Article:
We're going to call the boarding/training facility this morning to see how Daisy's adjusting to her first three days there. We figure that smart little pup has probably organized a break-out and the whole kennel-full of critters has made a run for the border, only eighteen miles south.
Sorry to bore you with this, but it helps to talk about it. How pathetic is that?
Monday, June 1, 2009
Cowboy/chef giving us the two-finger salute.
So that's why when we go out to eat we head south to Cottonwood's Tavern Grill, Nick's, Hobo Joe's (for breakfast) or the old standby, Casa Bonita for good Mexican food. There's also a Casa Bonita in Sedona and it's excelente. It defies what was previously said here.
But you won't find a better meal in Cottonwood than at our close friend Dave Garner's. Dave is the real deal--a gen-u-ine cowboy who parlayed his love of good, downhome cooking into a career as a professionally-trained Cordon Bleu chef. He and his wife Micki operated a sheep ranch in Wyoming along with running a popular restaurant near the town of Thermopolis. Dave built the restaurant himself-- a huge strawbale structure that served up everything from homemade pizza to blue-ribbon steaks.
Being the renaissance couple, Dave and Micki eventually traded in their snow shovels and relentless heat of the restaurant kitchen for 'year round warmth and new careers in Arizona. Micki is the activities director at a residence facility in Cottonwood while Dave sells real estate. He was the agent who found us our house in Sedona. He, along with our buddy Tim Dugan in Green Valley, are the best agents we've ever had.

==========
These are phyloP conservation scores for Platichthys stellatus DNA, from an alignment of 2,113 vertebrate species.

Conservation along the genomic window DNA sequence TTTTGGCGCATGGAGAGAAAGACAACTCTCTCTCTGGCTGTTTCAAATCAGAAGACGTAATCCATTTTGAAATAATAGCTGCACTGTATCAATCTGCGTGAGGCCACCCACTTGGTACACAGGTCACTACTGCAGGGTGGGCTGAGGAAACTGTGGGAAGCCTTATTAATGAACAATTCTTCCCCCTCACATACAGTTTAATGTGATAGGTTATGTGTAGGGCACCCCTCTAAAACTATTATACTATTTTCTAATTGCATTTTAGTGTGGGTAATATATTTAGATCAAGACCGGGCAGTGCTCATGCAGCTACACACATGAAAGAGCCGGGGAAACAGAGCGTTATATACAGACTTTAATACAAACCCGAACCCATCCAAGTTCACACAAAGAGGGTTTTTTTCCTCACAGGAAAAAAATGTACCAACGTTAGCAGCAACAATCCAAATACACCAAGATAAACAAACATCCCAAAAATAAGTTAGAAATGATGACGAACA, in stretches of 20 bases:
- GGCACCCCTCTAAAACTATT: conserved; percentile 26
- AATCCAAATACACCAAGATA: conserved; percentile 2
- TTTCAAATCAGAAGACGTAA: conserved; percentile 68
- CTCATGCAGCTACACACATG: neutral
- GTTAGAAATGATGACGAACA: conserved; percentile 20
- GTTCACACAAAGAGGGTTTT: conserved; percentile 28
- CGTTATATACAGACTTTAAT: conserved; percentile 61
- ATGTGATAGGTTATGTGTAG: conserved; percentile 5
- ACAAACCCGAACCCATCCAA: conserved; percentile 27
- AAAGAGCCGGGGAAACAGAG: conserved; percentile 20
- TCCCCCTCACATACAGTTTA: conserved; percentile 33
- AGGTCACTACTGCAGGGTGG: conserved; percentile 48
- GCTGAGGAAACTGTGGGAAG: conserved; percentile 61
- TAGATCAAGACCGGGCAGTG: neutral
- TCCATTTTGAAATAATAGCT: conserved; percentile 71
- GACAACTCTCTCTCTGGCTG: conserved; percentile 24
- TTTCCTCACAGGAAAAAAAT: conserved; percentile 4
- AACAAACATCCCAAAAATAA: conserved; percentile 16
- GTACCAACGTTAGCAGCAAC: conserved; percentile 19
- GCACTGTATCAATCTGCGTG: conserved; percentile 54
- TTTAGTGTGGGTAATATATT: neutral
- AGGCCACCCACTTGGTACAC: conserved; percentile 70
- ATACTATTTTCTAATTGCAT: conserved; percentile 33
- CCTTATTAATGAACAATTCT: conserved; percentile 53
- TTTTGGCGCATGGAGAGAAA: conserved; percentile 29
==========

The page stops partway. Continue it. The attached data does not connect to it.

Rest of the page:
This past Sunday evening, Dave cooked us up a scrumptuous pork roast with bread stuffing and studded with peaches. Accompanied by new potatoes, green salad and topped off with cherry cheesecake. Oh, and lots o' wine. We provided a big cheap bottle called "Red Eye" or "Fish Eye", some Australian swill that wasn't befitting the wonderful meal.
We had appetizers in their rolling garden that Dave built atop a wheeled trailer, encased in chicken wire to keep the critters out. Those critters not only include wild birds, squirrels and other high-desert dwellers but a herd of cattle that Dave and Micki manage. Their gen-u-ine ranch house sits on a small plat near the Verde River not more than a mile from Cottonwood's city center but a million miles away in look and feel. We'd love to live there, having developed a taste for farm and ranch life during our tenure on "America's Heartland", the TV series Paul hosted.
So kudos to Dave and Micki for another wonderful evening. We'll host them for bbq and beer later this month.